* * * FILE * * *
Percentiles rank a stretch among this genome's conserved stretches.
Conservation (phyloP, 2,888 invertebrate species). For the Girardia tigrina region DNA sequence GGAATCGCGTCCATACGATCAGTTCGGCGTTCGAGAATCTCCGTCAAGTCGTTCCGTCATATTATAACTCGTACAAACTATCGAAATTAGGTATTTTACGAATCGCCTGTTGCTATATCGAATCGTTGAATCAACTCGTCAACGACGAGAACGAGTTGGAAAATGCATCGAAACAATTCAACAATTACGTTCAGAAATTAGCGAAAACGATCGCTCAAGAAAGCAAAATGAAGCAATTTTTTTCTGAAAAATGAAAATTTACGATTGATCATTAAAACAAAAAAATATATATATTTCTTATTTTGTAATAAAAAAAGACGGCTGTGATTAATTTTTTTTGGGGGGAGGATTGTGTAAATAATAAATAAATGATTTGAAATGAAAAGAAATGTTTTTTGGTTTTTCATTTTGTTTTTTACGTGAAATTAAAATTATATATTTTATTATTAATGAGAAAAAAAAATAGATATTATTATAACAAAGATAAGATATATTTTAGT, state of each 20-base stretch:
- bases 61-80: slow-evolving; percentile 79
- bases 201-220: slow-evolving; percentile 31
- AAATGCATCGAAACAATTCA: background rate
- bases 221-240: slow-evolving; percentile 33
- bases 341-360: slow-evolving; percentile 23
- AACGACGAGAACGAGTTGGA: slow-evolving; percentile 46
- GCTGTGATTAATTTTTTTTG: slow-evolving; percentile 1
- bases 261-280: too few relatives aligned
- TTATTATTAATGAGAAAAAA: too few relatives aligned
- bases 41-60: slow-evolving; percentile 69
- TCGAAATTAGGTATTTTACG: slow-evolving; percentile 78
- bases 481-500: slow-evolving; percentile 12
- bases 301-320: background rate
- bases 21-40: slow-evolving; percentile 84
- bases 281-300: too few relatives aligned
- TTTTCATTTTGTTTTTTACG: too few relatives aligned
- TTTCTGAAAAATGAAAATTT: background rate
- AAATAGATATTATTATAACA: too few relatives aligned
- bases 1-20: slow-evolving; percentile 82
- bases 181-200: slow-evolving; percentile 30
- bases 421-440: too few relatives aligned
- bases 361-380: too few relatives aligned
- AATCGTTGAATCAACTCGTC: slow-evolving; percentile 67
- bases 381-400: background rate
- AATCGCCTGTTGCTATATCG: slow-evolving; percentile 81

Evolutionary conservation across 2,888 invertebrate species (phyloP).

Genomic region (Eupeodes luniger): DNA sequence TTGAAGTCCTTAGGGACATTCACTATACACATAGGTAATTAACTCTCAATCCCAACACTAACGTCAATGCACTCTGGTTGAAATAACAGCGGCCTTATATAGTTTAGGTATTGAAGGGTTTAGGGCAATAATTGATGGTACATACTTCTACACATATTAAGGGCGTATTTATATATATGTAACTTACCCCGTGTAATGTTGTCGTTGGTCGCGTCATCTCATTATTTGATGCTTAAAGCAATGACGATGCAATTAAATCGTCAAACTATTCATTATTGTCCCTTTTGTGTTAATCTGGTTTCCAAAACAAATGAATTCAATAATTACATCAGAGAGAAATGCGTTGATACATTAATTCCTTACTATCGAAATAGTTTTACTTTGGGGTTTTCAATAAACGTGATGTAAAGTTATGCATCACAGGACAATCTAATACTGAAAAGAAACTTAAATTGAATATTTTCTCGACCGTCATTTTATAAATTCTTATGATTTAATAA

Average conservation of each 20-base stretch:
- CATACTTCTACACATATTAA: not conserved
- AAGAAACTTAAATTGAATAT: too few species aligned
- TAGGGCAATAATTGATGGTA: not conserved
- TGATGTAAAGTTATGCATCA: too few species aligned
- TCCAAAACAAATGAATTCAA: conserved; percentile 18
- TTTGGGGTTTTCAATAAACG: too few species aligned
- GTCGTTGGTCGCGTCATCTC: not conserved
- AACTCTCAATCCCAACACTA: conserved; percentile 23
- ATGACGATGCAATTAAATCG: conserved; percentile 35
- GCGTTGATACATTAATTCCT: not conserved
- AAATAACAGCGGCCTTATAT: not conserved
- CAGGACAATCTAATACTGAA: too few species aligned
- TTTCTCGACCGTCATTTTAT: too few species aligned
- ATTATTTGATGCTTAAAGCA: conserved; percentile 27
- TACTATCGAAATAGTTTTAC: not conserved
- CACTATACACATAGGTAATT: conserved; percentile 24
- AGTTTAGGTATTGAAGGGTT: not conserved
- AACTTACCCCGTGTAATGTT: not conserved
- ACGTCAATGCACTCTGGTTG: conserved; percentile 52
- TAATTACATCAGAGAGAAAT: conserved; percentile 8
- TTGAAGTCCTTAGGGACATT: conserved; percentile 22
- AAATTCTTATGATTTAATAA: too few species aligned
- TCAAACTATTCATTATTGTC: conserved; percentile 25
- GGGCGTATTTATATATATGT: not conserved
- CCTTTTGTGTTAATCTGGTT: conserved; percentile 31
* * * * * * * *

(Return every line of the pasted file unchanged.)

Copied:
Percentiles rank a stretch among this genome's conserved stretches.
Conservation (phyloP, 2,888 invertebrate species). For the Girardia tigrina region DNA sequence GGAATCGCGTCCATACGATCAGTTCGGCGTTCGAGAATCTCCGTCAAGTCGTTCCGTCATATTATAACTCGTACAAACTATCGAAATTAGGTATTTTACGAATCGCCTGTTGCTATATCGAATCGTTGAATCAACTCGTCAACGACGAGAACGAGTTGGAAAATGCATCGAAACAATTCAACAATTACGTTCAGAAATTAGCGAAAACGATCGCTCAAGAAAGCAAAATGAAGCAATTTTTTTCTGAAAAATGAAAATTTACGATTGATCATTAAAACAAAAAAATATATATATTTCTTATTTTGTAATAAAAAAAGACGGCTGTGATTAATTTTTTTTGGGGGGAGGATTGTGTAAATAATAAATAAATGATTTGAAATGAAAAGAAATGTTTTTTGGTTTTTCATTTTGTTTTTTACGTGAAATTAAAATTATATATTTTATTATTAATGAGAAAAAAAAATAGATATTATTATAACAAAGATAAGATATATTTTAGT, state of each 20-base stretch:
- bases 61-80: slow-evolving; percentile 79
- bases 201-220: slow-evolving; percentile 31
- AAATGCATCGAAACAATTCA: background rate
- bases 221-240: slow-evolving; percentile 33
- bases 341-360: slow-evolving; percentile 23
- AACGACGAGAACGAGTTGGA: slow-evolving; percentile 46
- GCTGTGATTAATTTTTTTTG: slow-evolving; percentile 1
- bases 261-280: too few relatives aligned
- TTATTATTAATGAGAAAAAA: too few relatives aligned
- bases 41-60: slow-evolving; percentile 69
- TCGAAATTAGGTATTTTACG: slow-evolving; percentile 78
- bases 481-500: slow-evolving; percentile 12
- bases 301-320: background rate
- bases 21-40: slow-evolving; percentile 84
- bases 281-300: too few relatives aligned
- TTTTCATTTTGTTTTTTACG: too few relatives aligned
- TTTCTGAAAAATGAAAATTT: background rate
- AAATAGATATTATTATAACA: too few relatives aligned
- bases 1-20: slow-evolving; percentile 82
- bases 181-200: slow-evolving; percentile 30
- bases 421-440: too few relatives aligned
- bases 361-380: too few relatives aligned
- AATCGTTGAATCAACTCGTC: slow-evolving; percentile 67
- bases 381-400: background rate
- AATCGCCTGTTGCTATATCG: slow-evolving; percentile 81

Evolutionary conservation across 2,888 invertebrate species (phyloP).

Genomic region (Eupeodes luniger): DNA sequence TTGAAGTCCTTAGGGACATTCACTATACACATAGGTAATTAACTCTCAATCCCAACACTAACGTCAATGCACTCTGGTTGAAATAACAGCGGCCTTATATAGTTTAGGTATTGAAGGGTTTAGGGCAATAATTGATGGTACATACTTCTACACATATTAAGGGCGTATTTATATATATGTAACTTACCCCGTGTAATGTTGTCGTTGGTCGCGTCATCTCATTATTTGATGCTTAAAGCAATGACGATGCAATTAAATCGTCAAACTATTCATTATTGTCCCTTTTGTGTTAATCTGGTTTCCAAAACAAATGAATTCAATAATTACATCAGAGAGAAATGCGTTGATACATTAATTCCTTACTATCGAAATAGTTTTACTTTGGGGTTTTCAATAAACGTGATGTAAAGTTATGCATCACAGGACAATCTAATACTGAAAAGAAACTTAAATTGAATATTTTCTCGACCGTCATTTTATAAATTCTTATGATTTAATAA

Average conservation of each 20-base stretch:
- CATACTTCTACACATATTAA: not conserved
- AAGAAACTTAAATTGAATAT: too few species aligned
- TAGGGCAATAATTGATGGTA: not conserved
- TGATGTAAAGTTATGCATCA: too few species aligned
- TCCAAAACAAATGAATTCAA: conserved; percentile 18
- TTTGGGGTTTTCAATAAACG: too few species aligned
- GTCGTTGGTCGCGTCATCTC: not conserved
- AACTCTCAATCCCAACACTA: conserved; percentile 23
- ATGACGATGCAATTAAATCG: conserved; percentile 35
- GCGTTGATACATTAATTCCT: not conserved
- AAATAACAGCGGCCTTATAT: not conserved
- CAGGACAATCTAATACTGAA: too few species aligned
- TTTCTCGACCGTCATTTTAT: too few species aligned
- ATTATTTGATGCTTAAAGCA: conserved; percentile 27
- TACTATCGAAATAGTTTTAC: not conserved
- CACTATACACATAGGTAATT: conserved; percentile 24
- AGTTTAGGTATTGAAGGGTT: not conserved
- AACTTACCCCGTGTAATGTT: not conserved
- ACGTCAATGCACTCTGGTTG: conserved; percentile 52
- TAATTACATCAGAGAGAAAT: conserved; percentile 8
- TTGAAGTCCTTAGGGACATT: conserved; percentile 22
- AAATTCTTATGATTTAATAA: too few species aligned
- TCAAACTATTCATTATTGTC: conserved; percentile 25
- GGGCGTATTTATATATATGT: not conserved
- CCTTTTGTGTTAATCTGGTT: conserved; percentile 31